Looks good, but seems to be really broken on my iPhone. The checkmarks float below the checkbox, and the slider also seems to have a check mark in it.

It's broken on MacOS Safari as well. It looks like they need to add a `top: 0` to the selector `input[type=checkbox]:checked+label:after`.

I’m also seeing these two issues, although I wouldn’t call it really broken. Minor bugs in an otherwise great library.

It’s honestly great - it’s what I was hoping someone would make when the 98.css made it to HN - but does the kerning have to suck? What’s wrong with beautiful typography that’s not constrained by the DPI of the 90s?

The kerning is part of the font, which is part of the experience.

This article highlights the importance of the "shitty" typography.

[0] article: https://vistaserv.net/blog/90s-fonts-modern-browsers

[1] discussion: https://news.ycombinator.com/item?id=23129434

Yes, HN with XP, 98, and old OSX CSS would truly be awesome.

Nice! Windows XP was peak UI design, I wish we'd make more UI's like it today.

Really? I thought it was quite garish, plastic-y, especially the blue version.

I still think that in the Windows timeline, original Win95 (with actual toolbar buttons) was the best. It got all "designy" with each official iteration afterwards, but at least the progress of time meant that the weird third party shenanigans died out (like Borlands(?) huge buttons with the cross/checkmark).

Switching back to 9x looks, moving away from Nappa and installing a real file manager was always on top of my list when switching to Windows.

Windows XP was peak windows aesthetic without compromising usability. The toolbars, icons, Taskbar and everything in between was the right balance of style and functionality.

Now you've got the tool to fulfill your wish

Peak UX! Damn I miss it

I still think that the UI of Windows 2000 was better. Windows 2000 had also better usability for keyboard users since you can be extremely productive without a mouse. I think it is the last versions where they really cared about keyboard users. For example latter versions added extra information to Explorer and that had the resukt of requiring extra keystrokes to move from the path bar to the file list.

Anyway I am digressing... I came here to say that while the Css is very cool, it seems to introduce strange delays. On my android phone actions on tabs, checkboxes and radio buttons give a result at least one second after i click them.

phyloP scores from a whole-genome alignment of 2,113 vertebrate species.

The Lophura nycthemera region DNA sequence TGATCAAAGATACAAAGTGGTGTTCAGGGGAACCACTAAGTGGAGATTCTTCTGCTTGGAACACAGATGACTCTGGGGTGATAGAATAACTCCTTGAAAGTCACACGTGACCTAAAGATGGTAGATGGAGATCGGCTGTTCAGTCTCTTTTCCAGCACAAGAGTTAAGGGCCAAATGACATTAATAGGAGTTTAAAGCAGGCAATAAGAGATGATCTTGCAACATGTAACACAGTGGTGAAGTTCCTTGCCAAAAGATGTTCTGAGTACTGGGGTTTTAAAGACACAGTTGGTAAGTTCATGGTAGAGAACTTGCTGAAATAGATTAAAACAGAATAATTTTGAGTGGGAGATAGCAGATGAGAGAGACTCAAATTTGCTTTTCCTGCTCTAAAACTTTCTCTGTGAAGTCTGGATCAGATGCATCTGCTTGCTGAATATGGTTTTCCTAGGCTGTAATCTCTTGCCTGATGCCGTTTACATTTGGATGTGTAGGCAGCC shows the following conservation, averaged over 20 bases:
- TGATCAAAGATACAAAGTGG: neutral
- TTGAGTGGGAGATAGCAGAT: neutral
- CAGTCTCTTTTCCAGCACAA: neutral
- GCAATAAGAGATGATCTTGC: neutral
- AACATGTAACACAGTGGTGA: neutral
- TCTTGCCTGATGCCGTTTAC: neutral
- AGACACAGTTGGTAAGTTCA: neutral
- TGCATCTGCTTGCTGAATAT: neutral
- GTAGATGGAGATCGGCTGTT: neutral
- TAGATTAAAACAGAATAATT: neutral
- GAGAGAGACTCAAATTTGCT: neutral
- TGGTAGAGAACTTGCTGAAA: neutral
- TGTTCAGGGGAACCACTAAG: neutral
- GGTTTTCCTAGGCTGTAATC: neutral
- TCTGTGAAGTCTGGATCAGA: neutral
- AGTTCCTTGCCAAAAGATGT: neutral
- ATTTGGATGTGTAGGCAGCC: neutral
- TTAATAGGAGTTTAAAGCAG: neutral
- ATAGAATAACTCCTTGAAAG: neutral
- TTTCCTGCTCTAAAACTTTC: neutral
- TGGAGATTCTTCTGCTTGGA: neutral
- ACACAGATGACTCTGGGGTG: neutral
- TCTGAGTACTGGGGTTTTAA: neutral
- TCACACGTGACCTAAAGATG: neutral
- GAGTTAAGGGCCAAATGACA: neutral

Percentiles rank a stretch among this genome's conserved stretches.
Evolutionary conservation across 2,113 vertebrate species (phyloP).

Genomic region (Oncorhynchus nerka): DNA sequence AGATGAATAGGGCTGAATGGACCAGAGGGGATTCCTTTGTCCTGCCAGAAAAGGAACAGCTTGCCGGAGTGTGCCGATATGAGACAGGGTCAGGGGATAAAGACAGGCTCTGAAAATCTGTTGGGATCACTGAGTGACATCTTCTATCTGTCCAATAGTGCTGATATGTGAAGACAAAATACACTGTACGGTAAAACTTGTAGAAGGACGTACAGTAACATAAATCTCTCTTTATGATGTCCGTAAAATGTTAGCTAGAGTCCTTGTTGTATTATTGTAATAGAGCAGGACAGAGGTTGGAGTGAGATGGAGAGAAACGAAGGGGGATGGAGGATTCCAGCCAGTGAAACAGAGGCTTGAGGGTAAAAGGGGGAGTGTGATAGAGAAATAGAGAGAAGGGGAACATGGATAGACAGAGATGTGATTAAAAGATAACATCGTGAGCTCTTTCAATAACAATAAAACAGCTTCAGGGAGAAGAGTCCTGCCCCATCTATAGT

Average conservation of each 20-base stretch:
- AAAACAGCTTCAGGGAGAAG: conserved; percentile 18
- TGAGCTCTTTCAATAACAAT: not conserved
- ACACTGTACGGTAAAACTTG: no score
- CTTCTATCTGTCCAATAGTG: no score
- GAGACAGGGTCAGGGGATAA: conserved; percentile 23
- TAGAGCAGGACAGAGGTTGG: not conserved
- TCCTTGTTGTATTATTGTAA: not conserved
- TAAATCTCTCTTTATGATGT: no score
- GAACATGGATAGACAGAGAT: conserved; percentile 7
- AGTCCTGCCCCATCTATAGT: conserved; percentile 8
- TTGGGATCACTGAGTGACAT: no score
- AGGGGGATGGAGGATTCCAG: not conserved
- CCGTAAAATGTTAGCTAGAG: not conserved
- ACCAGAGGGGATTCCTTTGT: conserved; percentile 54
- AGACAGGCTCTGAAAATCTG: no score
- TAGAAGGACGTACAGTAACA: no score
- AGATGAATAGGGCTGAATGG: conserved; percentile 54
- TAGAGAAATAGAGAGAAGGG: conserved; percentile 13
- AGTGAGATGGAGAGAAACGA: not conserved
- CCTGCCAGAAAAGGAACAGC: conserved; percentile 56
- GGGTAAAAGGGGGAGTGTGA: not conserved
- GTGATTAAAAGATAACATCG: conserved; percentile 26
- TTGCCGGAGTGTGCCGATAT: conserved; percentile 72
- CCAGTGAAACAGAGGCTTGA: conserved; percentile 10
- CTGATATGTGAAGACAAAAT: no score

I miss the old start menu. I now have to remember the complete names of programs I have installed, as win 10 search won’t find partial matches all the time

After using Windows 10 for a while I grew similarly fed up. I found OpenShell [1] to be a very faithful replication of the old start menu I'm used to from XP and before.

1: https://github.com/Open-Shell/Open-Shell-Menu

Thanks! Reskinned to look and act like xp. Hopefully I’m not getting stuck in my ways...

I'm using that too, but under W7 in classic aka W2k-look.

I’m still stunned at how bad Windows search is. They’ve been trying to get this right since they begun development of Windows Vista nearly 20 years ago.

Meanwhile in OS X land, their 16-year-old search implementation has always been so good that in a lot of cases, the file manager isn’t necessary to find even the most obscure and poorly organized documents.

> They’ve been trying to get this right

Company politics interfered with the work on database as file system, one of Longhorn's greater ideas. I can't remember the specifics, it's on Slashdot somewhere, can't find it anymore.

> their 16-year-old search implementation

… is Giampaolo's 22-year-old implementation.

http://enwp.org/Dominic_Giampaolo https://arstechnica.com/information-technology/2018/07/the-b...

This is something that is really puzzling to me, how such a basic and useful feature can be broken for years. It's annoying me since the release of Windows 8.

Keyboard Launchers like Keypirinha (also used Launchy back in the days) are my current workaround. They can index what the start menu should be indexing and do it right. I also keep my own (synced) folder of shortcuts that I add to the indexing.

Pin to the star menu?

Funny you say that, as I could lunch program with search in Win7 way faster than I can click on pinned menu in Win10.

I miss the Windows 7 start menu. It really was peak Windows.

I loved the Media Center Edition theme :-)

Don't forget the zune theme with the orange start button and the black taskbar!

Edit: or the embedded blue theme!

So nostalgic and brings back many memories of my teenage years. I had way too much time when Windows XP was being built - would hang out on IRC and download leaked new builds every week or so. devils0wn is forever embedded in my memory (if you know, you know). It was such a fun time, downloading new builds, installing hacks to disable product key checks. A golden age.

I love it. I’m sure we can also get a Vista theme using things like https://developer.mozilla.org/en-US/docs/Web/CSS/backdrop-fi... some time.

the most surprising thing is how readable the whole webpage is. really a good testament to the user interface of windows xp.

Wow, that's awesome. I'd also forgotten how nice the interface was of xp.